photo by Jeff Wilson

The kneeling or sitting position is often the only practical way to make an accurate shot in various real-life situations. In these circumstances, a shooting sling is a real aid to accuracy.

How a Sling Works

A sling’s primary purpose is used to carry a firearm in various positions of readiness. Many modern slings will have quick-adjust buckles and elastic bungees that allow this, but one can still be used like a simple sling to steady a shot by cinching it around the arm that’s supporting the rifle and pulling the buttstock snug into the shoulder, especially when firing from the kneeling or sitting position. In fact, some modern slings are designed for this specific purpose, and can help a shooter snug their firearm even better than older slings. No matter which sling you use, it should form one side of a triangle, with the other two sides being the shooter’s bent arm and the stock it supports.

Proper Technique

You want to build that triangle right above the knee, with the elbow positioned just in front of the kneecap. Done right, bones—not muscle—support the rifle.

Of all the fundamentals, the most important when kneeling or sitting is natural point of aim (NPA). With correct NPA, the rifle is pointed at the target, and the shooter’s body is “pointed” at the rifle. This means that the shooter isn’t exerting any muscular pressure on the rifle to aim it.

Modern shooting slings have quick-adjust buckles or elastic bungees so that a rifleman can lock into a steady position fast. This is the Tactical Shotgun Sling With Sewn-In Swivels from Uncle Mike’s.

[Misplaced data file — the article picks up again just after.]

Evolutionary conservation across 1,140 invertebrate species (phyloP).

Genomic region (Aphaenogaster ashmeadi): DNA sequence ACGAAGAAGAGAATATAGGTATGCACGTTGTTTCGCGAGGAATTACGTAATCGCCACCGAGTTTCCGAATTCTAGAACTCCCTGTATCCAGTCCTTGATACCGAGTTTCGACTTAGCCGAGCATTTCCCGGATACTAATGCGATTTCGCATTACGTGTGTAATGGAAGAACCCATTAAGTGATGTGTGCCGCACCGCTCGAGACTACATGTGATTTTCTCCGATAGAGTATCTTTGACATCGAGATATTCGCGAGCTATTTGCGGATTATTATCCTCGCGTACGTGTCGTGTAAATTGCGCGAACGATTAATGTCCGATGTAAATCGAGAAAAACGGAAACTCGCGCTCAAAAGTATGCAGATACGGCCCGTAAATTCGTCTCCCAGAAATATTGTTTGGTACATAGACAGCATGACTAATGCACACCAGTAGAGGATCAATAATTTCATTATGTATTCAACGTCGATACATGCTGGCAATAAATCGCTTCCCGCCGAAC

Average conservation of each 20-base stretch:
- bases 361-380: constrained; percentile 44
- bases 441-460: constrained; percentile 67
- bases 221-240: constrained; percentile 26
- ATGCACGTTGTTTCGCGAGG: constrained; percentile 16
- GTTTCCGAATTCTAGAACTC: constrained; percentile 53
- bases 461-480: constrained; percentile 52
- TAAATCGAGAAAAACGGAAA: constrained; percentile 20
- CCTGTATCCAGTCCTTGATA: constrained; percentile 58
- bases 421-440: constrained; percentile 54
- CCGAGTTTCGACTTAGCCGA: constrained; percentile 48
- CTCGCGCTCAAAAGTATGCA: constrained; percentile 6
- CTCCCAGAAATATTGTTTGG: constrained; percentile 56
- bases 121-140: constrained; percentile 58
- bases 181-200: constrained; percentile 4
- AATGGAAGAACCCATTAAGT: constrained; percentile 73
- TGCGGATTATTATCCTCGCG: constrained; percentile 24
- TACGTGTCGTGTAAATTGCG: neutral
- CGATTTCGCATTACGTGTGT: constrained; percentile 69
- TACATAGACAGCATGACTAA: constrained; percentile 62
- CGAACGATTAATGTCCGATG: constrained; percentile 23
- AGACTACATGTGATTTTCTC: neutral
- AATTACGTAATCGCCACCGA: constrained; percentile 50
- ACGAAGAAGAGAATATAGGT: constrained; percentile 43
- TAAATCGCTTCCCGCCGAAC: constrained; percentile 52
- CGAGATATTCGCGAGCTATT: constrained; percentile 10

How to Practice

Developing proper NPA requires a lot of dry-fire practice. You master this at home, not at the range. To check for proper NPA, build your shooting position, close your eyes, and go through a couple of breathing cycles. Open your eyes. If you’re on target, that’s great. If not, move your body and rifle as a single unit to make a correction and try again.

Once you’ve established good NPA, take stock of your body—the position of your feet, torso, and arms. Break the position and do the drill again. Eventually your NPA will improve. Do this break-and-build drill from the typical carrying position you’ll use in the field.

Making the Shot

With a kneeling or sitting shot, break the trigger at the bottom of the breathing cycle. Don’t slap the trigger—press it straight to the rear. Slapping will cause the shots to string out horizontally across the target. After the shot, stay engaged with the rifle. Wait until the recoil is over, then release the trigger and run the bolt.

A rifle sling isn’t just for carrying a rifle or shotgun. Different designs help a shooter steady a firearm. This is the Three Point Nylon Sling from Uncle Mike’s.


You want to be able to hit a 2 minute-of-angle target while kneeling or sitting. This means hitting a 2-inch target at 100 yards, a 4-inch target at 200 yards, and so on. Start off shooting at 4 MOA or larger target and work your way to the smaller target.